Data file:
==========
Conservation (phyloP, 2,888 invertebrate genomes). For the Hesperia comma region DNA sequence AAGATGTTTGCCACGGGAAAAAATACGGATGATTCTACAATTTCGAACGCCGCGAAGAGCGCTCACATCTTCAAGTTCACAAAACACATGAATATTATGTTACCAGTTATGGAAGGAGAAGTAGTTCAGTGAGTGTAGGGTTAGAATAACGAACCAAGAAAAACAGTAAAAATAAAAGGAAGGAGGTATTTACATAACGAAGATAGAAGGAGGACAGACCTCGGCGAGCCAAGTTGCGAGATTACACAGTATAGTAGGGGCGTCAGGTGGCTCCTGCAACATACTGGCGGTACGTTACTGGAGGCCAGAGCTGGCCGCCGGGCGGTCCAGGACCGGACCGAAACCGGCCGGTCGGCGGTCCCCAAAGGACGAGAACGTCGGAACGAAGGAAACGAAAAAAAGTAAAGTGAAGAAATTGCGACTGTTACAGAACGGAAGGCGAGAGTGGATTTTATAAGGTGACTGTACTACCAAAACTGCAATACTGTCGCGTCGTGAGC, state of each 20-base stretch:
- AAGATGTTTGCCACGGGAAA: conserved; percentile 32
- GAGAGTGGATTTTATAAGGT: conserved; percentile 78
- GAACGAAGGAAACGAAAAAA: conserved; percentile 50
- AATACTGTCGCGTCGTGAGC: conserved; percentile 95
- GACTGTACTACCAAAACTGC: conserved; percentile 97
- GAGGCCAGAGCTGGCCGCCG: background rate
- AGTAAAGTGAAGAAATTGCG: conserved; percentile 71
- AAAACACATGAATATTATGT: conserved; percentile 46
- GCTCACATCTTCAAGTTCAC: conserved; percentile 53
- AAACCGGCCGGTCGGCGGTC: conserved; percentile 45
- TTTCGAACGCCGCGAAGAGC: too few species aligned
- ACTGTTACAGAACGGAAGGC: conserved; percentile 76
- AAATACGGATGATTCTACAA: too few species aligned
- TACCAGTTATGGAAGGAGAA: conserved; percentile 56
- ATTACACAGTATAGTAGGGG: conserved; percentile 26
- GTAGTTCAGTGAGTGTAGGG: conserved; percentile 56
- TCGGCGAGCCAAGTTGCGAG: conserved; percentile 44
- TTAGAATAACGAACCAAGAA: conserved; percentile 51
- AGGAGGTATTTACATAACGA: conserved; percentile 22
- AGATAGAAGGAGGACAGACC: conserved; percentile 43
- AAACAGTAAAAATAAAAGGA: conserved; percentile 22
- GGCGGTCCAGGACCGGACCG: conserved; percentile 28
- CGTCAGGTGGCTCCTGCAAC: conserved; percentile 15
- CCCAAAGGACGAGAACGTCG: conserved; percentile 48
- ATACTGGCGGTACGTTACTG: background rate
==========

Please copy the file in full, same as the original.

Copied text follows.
Conservation (phyloP, 2,888 invertebrate genomes). For the Hesperia comma region DNA sequence AAGATGTTTGCCACGGGAAAAAATACGGATGATTCTACAATTTCGAACGCCGCGAAGAGCGCTCACATCTTCAAGTTCACAAAACACATGAATATTATGTTACCAGTTATGGAAGGAGAAGTAGTTCAGTGAGTGTAGGGTTAGAATAACGAACCAAGAAAAACAGTAAAAATAAAAGGAAGGAGGTATTTACATAACGAAGATAGAAGGAGGACAGACCTCGGCGAGCCAAGTTGCGAGATTACACAGTATAGTAGGGGCGTCAGGTGGCTCCTGCAACATACTGGCGGTACGTTACTGGAGGCCAGAGCTGGCCGCCGGGCGGTCCAGGACCGGACCGAAACCGGCCGGTCGGCGGTCCCCAAAGGACGAGAACGTCGGAACGAAGGAAACGAAAAAAAGTAAAGTGAAGAAATTGCGACTGTTACAGAACGGAAGGCGAGAGTGGATTTTATAAGGTGACTGTACTACCAAAACTGCAATACTGTCGCGTCGTGAGC, state of each 20-base stretch:
- AAGATGTTTGCCACGGGAAA: conserved; percentile 32
- GAGAGTGGATTTTATAAGGT: conserved; percentile 78
- GAACGAAGGAAACGAAAAAA: conserved; percentile 50
- AATACTGTCGCGTCGTGAGC: conserved; percentile 95
- GACTGTACTACCAAAACTGC: conserved; percentile 97
- GAGGCCAGAGCTGGCCGCCG: background rate
- AGTAAAGTGAAGAAATTGCG: conserved; percentile 71
- AAAACACATGAATATTATGT: conserved; percentile 46
- GCTCACATCTTCAAGTTCAC: conserved; percentile 53
- AAACCGGCCGGTCGGCGGTC: conserved; percentile 45
- TTTCGAACGCCGCGAAGAGC: too few species aligned
- ACTGTTACAGAACGGAAGGC: conserved; percentile 76
- AAATACGGATGATTCTACAA: too few species aligned
- TACCAGTTATGGAAGGAGAA: conserved; percentile 56
- ATTACACAGTATAGTAGGGG: conserved; percentile 26
- GTAGTTCAGTGAGTGTAGGG: conserved; percentile 56
- TCGGCGAGCCAAGTTGCGAG: conserved; percentile 44
- TTAGAATAACGAACCAAGAA: conserved; percentile 51
- AGGAGGTATTTACATAACGA: conserved; percentile 22
- AGATAGAAGGAGGACAGACC: conserved; percentile 43
- AAACAGTAAAAATAAAAGGA: conserved; percentile 22
- GGCGGTCCAGGACCGGACCG: conserved; percentile 28
- CGTCAGGTGGCTCCTGCAAC: conserved; percentile 15
- CCCAAAGGACGAGAACGTCG: conserved; percentile 48
- ATACTGGCGGTACGTTACTG: background rate